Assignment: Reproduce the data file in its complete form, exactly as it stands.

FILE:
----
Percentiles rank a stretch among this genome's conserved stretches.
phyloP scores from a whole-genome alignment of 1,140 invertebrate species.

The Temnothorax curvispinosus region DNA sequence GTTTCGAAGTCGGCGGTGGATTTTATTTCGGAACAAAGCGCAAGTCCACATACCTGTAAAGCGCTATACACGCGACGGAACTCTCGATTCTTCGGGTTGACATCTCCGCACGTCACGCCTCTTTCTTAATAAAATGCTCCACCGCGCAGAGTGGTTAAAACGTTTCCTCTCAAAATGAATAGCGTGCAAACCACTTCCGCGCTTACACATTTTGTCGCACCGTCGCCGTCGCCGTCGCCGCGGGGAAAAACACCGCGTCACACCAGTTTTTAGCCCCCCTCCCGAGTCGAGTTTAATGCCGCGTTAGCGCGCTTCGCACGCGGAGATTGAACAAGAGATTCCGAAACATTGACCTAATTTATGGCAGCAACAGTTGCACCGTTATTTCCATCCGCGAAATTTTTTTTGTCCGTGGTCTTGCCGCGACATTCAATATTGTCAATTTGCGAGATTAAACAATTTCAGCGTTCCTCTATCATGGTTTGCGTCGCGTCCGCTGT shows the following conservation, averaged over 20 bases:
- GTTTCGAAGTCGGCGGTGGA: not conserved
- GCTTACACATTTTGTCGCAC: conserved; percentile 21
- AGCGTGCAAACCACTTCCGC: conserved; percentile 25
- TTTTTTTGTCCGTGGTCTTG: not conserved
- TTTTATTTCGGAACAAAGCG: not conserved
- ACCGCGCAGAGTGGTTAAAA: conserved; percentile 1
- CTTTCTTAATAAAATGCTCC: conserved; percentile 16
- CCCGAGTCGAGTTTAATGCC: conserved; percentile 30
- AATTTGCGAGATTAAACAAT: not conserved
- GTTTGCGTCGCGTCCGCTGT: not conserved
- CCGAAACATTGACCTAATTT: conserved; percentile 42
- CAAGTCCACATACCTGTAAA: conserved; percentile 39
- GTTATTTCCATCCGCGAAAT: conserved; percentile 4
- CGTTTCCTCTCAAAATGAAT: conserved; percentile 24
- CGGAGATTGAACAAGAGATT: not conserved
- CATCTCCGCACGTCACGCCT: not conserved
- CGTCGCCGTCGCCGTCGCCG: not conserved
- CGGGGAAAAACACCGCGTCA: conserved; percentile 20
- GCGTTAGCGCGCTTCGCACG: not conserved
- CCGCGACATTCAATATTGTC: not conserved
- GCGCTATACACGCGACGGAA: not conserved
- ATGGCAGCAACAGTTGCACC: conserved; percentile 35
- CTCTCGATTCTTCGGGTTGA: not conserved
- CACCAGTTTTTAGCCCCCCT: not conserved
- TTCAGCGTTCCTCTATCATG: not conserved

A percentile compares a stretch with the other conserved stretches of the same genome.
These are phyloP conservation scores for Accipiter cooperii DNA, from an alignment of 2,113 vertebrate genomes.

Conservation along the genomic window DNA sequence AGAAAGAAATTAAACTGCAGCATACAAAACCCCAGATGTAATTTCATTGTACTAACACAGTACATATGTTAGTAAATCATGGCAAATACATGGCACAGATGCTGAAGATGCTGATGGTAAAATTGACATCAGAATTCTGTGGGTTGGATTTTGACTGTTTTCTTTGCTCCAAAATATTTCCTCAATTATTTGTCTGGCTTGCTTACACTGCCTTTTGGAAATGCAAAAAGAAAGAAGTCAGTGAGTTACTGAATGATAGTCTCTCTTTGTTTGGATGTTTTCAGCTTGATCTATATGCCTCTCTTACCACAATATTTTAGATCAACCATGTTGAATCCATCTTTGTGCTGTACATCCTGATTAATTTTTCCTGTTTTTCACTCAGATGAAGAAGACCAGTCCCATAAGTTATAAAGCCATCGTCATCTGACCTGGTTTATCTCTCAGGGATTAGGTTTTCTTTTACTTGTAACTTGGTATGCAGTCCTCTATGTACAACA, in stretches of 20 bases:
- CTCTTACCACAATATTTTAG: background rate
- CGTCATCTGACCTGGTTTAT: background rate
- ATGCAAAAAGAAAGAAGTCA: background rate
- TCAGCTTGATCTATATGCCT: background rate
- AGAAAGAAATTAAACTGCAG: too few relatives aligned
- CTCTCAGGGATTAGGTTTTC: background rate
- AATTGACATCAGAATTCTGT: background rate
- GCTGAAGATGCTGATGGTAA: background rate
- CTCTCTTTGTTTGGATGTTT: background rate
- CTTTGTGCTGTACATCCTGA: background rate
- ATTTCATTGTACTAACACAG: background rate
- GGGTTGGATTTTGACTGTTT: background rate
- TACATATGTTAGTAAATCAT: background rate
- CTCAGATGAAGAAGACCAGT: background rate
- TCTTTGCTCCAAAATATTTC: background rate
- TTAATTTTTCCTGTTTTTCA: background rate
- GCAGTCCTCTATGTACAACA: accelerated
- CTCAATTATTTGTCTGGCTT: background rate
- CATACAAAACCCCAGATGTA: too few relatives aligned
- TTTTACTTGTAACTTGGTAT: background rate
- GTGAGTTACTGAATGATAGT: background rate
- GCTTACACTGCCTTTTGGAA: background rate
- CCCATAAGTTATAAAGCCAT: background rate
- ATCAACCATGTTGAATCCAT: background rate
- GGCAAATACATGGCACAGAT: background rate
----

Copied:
Percentiles rank a stretch among this genome's conserved stretches.
phyloP scores from a whole-genome alignment of 1,140 invertebrate species.

The Temnothorax curvispinosus region DNA sequence GTTTCGAAGTCGGCGGTGGATTTTATTTCGGAACAAAGCGCAAGTCCACATACCTGTAAAGCGCTATACACGCGACGGAACTCTCGATTCTTCGGGTTGACATCTCCGCACGTCACGCCTCTTTCTTAATAAAATGCTCCACCGCGCAGAGTGGTTAAAACGTTTCCTCTCAAAATGAATAGCGTGCAAACCACTTCCGCGCTTACACATTTTGTCGCACCGTCGCCGTCGCCGTCGCCGCGGGGAAAAACACCGCGTCACACCAGTTTTTAGCCCCCCTCCCGAGTCGAGTTTAATGCCGCGTTAGCGCGCTTCGCACGCGGAGATTGAACAAGAGATTCCGAAACATTGACCTAATTTATGGCAGCAACAGTTGCACCGTTATTTCCATCCGCGAAATTTTTTTTGTCCGTGGTCTTGCCGCGACATTCAATATTGTCAATTTGCGAGATTAAACAATTTCAGCGTTCCTCTATCATGGTTTGCGTCGCGTCCGCTGT shows the following conservation, averaged over 20 bases:
- GTTTCGAAGTCGGCGGTGGA: not conserved
- GCTTACACATTTTGTCGCAC: conserved; percentile 21
- AGCGTGCAAACCACTTCCGC: conserved; percentile 25
- TTTTTTTGTCCGTGGTCTTG: not conserved
- TTTTATTTCGGAACAAAGCG: not conserved
- ACCGCGCAGAGTGGTTAAAA: conserved; percentile 1
- CTTTCTTAATAAAATGCTCC: conserved; percentile 16
- CCCGAGTCGAGTTTAATGCC: conserved; percentile 30
- AATTTGCGAGATTAAACAAT: not conserved
- GTTTGCGTCGCGTCCGCTGT: not conserved
- CCGAAACATTGACCTAATTT: conserved; percentile 42
- CAAGTCCACATACCTGTAAA: conserved; percentile 39
- GTTATTTCCATCCGCGAAAT: conserved; percentile 4
- CGTTTCCTCTCAAAATGAAT: conserved; percentile 24
- CGGAGATTGAACAAGAGATT: not conserved
- CATCTCCGCACGTCACGCCT: not conserved
- CGTCGCCGTCGCCGTCGCCG: not conserved
- CGGGGAAAAACACCGCGTCA: conserved; percentile 20
- GCGTTAGCGCGCTTCGCACG: not conserved
- CCGCGACATTCAATATTGTC: not conserved
- GCGCTATACACGCGACGGAA: not conserved
- ATGGCAGCAACAGTTGCACC: conserved; percentile 35
- CTCTCGATTCTTCGGGTTGA: not conserved
- CACCAGTTTTTAGCCCCCCT: not conserved
- TTCAGCGTTCCTCTATCATG: not conserved

A percentile compares a stretch with the other conserved stretches of the same genome.
These are phyloP conservation scores for Accipiter cooperii DNA, from an alignment of 2,113 vertebrate genomes.

Conservation along the genomic window DNA sequence AGAAAGAAATTAAACTGCAGCATACAAAACCCCAGATGTAATTTCATTGTACTAACACAGTACATATGTTAGTAAATCATGGCAAATACATGGCACAGATGCTGAAGATGCTGATGGTAAAATTGACATCAGAATTCTGTGGGTTGGATTTTGACTGTTTTCTTTGCTCCAAAATATTTCCTCAATTATTTGTCTGGCTTGCTTACACTGCCTTTTGGAAATGCAAAAAGAAAGAAGTCAGTGAGTTACTGAATGATAGTCTCTCTTTGTTTGGATGTTTTCAGCTTGATCTATATGCCTCTCTTACCACAATATTTTAGATCAACCATGTTGAATCCATCTTTGTGCTGTACATCCTGATTAATTTTTCCTGTTTTTCACTCAGATGAAGAAGACCAGTCCCATAAGTTATAAAGCCATCGTCATCTGACCTGGTTTATCTCTCAGGGATTAGGTTTTCTTTTACTTGTAACTTGGTATGCAGTCCTCTATGTACAACA, in stretches of 20 bases:
- CTCTTACCACAATATTTTAG: background rate
- CGTCATCTGACCTGGTTTAT: background rate
- ATGCAAAAAGAAAGAAGTCA: background rate
- TCAGCTTGATCTATATGCCT: background rate
- AGAAAGAAATTAAACTGCAG: too few relatives aligned
- CTCTCAGGGATTAGGTTTTC: background rate
- AATTGACATCAGAATTCTGT: background rate
- GCTGAAGATGCTGATGGTAA: background rate
- CTCTCTTTGTTTGGATGTTT: background rate
- CTTTGTGCTGTACATCCTGA: background rate
- ATTTCATTGTACTAACACAG: background rate
- GGGTTGGATTTTGACTGTTT: background rate
- TACATATGTTAGTAAATCAT: background rate
- CTCAGATGAAGAAGACCAGT: background rate
- TCTTTGCTCCAAAATATTTC: background rate
- TTAATTTTTCCTGTTTTTCA: background rate
- GCAGTCCTCTATGTACAACA: accelerated
- CTCAATTATTTGTCTGGCTT: background rate
- CATACAAAACCCCAGATGTA: too few relatives aligned
- TTTTACTTGTAACTTGGTAT: background rate
- GTGAGTTACTGAATGATAGT: background rate
- GCTTACACTGCCTTTTGGAA: background rate
- CCCATAAGTTATAAAGCCAT: background rate
- ATCAACCATGTTGAATCCAT: background rate
- GGCAAATACATGGCACAGAT: background rate